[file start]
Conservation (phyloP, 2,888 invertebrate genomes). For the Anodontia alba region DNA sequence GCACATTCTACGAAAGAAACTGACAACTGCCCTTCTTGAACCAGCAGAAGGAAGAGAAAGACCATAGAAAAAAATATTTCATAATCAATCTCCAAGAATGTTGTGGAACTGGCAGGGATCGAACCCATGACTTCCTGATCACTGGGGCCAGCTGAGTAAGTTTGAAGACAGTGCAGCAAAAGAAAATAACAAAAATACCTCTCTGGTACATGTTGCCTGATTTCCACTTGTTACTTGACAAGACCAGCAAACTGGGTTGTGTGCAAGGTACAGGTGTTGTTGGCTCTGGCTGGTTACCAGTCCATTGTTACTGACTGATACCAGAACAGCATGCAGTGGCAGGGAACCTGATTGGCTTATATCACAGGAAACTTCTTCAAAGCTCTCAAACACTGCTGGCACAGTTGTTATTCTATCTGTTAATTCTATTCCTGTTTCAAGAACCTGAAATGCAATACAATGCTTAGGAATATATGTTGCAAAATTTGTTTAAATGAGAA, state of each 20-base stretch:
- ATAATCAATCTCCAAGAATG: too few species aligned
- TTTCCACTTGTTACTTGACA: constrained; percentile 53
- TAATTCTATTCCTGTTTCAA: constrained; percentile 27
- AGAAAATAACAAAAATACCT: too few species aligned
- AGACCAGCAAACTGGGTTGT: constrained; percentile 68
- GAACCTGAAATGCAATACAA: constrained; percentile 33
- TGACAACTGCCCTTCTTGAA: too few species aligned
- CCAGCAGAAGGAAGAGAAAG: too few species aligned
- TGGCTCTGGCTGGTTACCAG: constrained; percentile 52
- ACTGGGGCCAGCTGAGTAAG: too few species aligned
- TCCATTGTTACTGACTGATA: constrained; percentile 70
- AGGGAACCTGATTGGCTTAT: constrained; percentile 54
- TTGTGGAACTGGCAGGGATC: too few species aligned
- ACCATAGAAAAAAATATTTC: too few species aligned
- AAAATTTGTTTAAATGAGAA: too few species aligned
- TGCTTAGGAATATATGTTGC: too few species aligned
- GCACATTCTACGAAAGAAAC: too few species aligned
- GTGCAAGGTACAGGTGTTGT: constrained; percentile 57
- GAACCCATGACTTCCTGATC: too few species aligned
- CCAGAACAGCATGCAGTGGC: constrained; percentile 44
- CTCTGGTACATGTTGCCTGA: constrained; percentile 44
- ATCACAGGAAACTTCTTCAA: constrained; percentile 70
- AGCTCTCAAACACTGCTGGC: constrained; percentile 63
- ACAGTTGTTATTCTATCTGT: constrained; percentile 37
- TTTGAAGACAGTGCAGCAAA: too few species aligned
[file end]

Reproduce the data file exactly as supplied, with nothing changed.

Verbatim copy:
Conservation (phyloP, 2,888 invertebrate genomes). For the Anodontia alba region DNA sequence GCACATTCTACGAAAGAAACTGACAACTGCCCTTCTTGAACCAGCAGAAGGAAGAGAAAGACCATAGAAAAAAATATTTCATAATCAATCTCCAAGAATGTTGTGGAACTGGCAGGGATCGAACCCATGACTTCCTGATCACTGGGGCCAGCTGAGTAAGTTTGAAGACAGTGCAGCAAAAGAAAATAACAAAAATACCTCTCTGGTACATGTTGCCTGATTTCCACTTGTTACTTGACAAGACCAGCAAACTGGGTTGTGTGCAAGGTACAGGTGTTGTTGGCTCTGGCTGGTTACCAGTCCATTGTTACTGACTGATACCAGAACAGCATGCAGTGGCAGGGAACCTGATTGGCTTATATCACAGGAAACTTCTTCAAAGCTCTCAAACACTGCTGGCACAGTTGTTATTCTATCTGTTAATTCTATTCCTGTTTCAAGAACCTGAAATGCAATACAATGCTTAGGAATATATGTTGCAAAATTTGTTTAAATGAGAA, state of each 20-base stretch:
- ATAATCAATCTCCAAGAATG: too few species aligned
- TTTCCACTTGTTACTTGACA: constrained; percentile 53
- TAATTCTATTCCTGTTTCAA: constrained; percentile 27
- AGAAAATAACAAAAATACCT: too few species aligned
- AGACCAGCAAACTGGGTTGT: constrained; percentile 68
- GAACCTGAAATGCAATACAA: constrained; percentile 33
- TGACAACTGCCCTTCTTGAA: too few species aligned
- CCAGCAGAAGGAAGAGAAAG: too few species aligned
- TGGCTCTGGCTGGTTACCAG: constrained; percentile 52
- ACTGGGGCCAGCTGAGTAAG: too few species aligned
- TCCATTGTTACTGACTGATA: constrained; percentile 70
- AGGGAACCTGATTGGCTTAT: constrained; percentile 54
- TTGTGGAACTGGCAGGGATC: too few species aligned
- ACCATAGAAAAAAATATTTC: too few species aligned
- AAAATTTGTTTAAATGAGAA: too few species aligned
- TGCTTAGGAATATATGTTGC: too few species aligned
- GCACATTCTACGAAAGAAAC: too few species aligned
- GTGCAAGGTACAGGTGTTGT: constrained; percentile 57
- GAACCCATGACTTCCTGATC: too few species aligned
- CCAGAACAGCATGCAGTGGC: constrained; percentile 44
- CTCTGGTACATGTTGCCTGA: constrained; percentile 44
- ATCACAGGAAACTTCTTCAA: constrained; percentile 70
- AGCTCTCAAACACTGCTGGC: constrained; percentile 63
- ACAGTTGTTATTCTATCTGT: constrained; percentile 37
- TTTGAAGACAGTGCAGCAAA: too few species aligned